The indictment and charge highlighting Breonna Taylor’s case evoked sadness, disbelief, and hurt around the country after the September 23rd grand jury’s decision was issued. One of the three cops who took part in the shooting death of Taylor was only charged with “wanton endangerment,” and not directly for Taylor’s murder.

The current push for justice simply reminds us of the many challenges and difficulties that still lie ahead for Black people as we struggle to receive equal justice and equal treatment under the law. There is so much work that needs to be done in this ongoing marathon. More than ever before we must believe that Black Lives Matter, even though we know all lives matter. We must continue to push to protect Black lives.

Both Black leaders and celebrities expressed a deep sense of disappointment after the September 23rd indictment given in Taylor’s case. Attorney Benjamin Crump said that the charge was simply “outrageous and offensive.” In a USA Today report, LeBron James posted on Twitter that he was “devastated, hurt, sad, and mad,” after the grand jury’s announcement.

In a recent lawsuit, Breonna’s family was recently awarded $12M. Amidst the money, and the suffering the drumroll for justice still continues. Breonna was a daughter, a niece, a friend, and a neighbor. Breonna was not 3/5 of a human being but she was a beautiful soul, who now deserves justice.

One hundred years from now, will the narrative about racial injustice be a lot different than what it is now? If we want it to be different, then what must be done today to usher in a new paradigm to reshape and rebuild the structure of racial justice for tomorrow?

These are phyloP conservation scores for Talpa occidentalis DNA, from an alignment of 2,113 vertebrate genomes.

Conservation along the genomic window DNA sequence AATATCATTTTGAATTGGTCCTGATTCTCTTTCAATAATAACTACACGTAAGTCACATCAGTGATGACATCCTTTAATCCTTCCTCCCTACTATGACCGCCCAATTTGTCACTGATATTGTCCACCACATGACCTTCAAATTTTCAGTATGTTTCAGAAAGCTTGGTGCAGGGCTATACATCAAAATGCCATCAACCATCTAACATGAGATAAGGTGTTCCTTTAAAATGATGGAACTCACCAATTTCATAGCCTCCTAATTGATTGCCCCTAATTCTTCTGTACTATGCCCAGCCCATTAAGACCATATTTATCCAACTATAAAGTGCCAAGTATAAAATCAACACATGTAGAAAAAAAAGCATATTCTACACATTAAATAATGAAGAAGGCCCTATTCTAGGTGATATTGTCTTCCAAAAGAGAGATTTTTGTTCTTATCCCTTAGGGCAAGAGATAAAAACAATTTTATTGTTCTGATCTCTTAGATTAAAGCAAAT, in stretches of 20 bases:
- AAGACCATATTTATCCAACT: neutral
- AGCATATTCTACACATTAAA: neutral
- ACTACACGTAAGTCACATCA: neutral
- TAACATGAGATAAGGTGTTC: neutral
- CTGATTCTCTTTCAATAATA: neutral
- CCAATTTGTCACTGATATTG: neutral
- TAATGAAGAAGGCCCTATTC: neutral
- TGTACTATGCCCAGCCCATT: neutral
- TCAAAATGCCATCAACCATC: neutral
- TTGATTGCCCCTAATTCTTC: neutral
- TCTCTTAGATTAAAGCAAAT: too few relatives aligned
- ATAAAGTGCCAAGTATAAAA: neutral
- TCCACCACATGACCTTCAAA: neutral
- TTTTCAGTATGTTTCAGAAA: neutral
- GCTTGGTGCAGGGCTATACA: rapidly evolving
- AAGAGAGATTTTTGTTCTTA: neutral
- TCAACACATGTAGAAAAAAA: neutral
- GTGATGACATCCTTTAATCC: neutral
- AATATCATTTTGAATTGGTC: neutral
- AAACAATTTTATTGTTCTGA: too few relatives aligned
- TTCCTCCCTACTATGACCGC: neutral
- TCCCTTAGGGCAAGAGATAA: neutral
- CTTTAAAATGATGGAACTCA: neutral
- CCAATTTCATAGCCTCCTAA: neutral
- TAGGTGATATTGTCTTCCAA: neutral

Carolyn Day, President of the Black United Front of Illinois, Inc. (BUFi) said, “While continuing with peaceful protests, do not give up the persistence of justice. We are people of high intelligence which has been consistently insulted. We must remain resilient to pass this test of paranormal events that are being normalized, over and over in 2020,” she said.

Across this country, the march for justice hasn’t let up. Justice for George Floyd still continues. In a show of recent support, protestors lay down for eight minutes and forty-six seconds in front of the Hall of Justice in Los Angeles. Eight minutes and forty-six seconds was the span of time it took to for Floyd to die, when a knee was pressed against his neck, not allowing him to breathe.

 A similar display of support was held at the Barclays Center in Brooklyn, NY as well as outside of police headquarters in Dallas. Protestors also gathered at the state capitol in Minneapolis to show support for the 46-year-old. We can establish the fact that Black people are in desperate need of justice. We can only hope that justice will come sooner than later.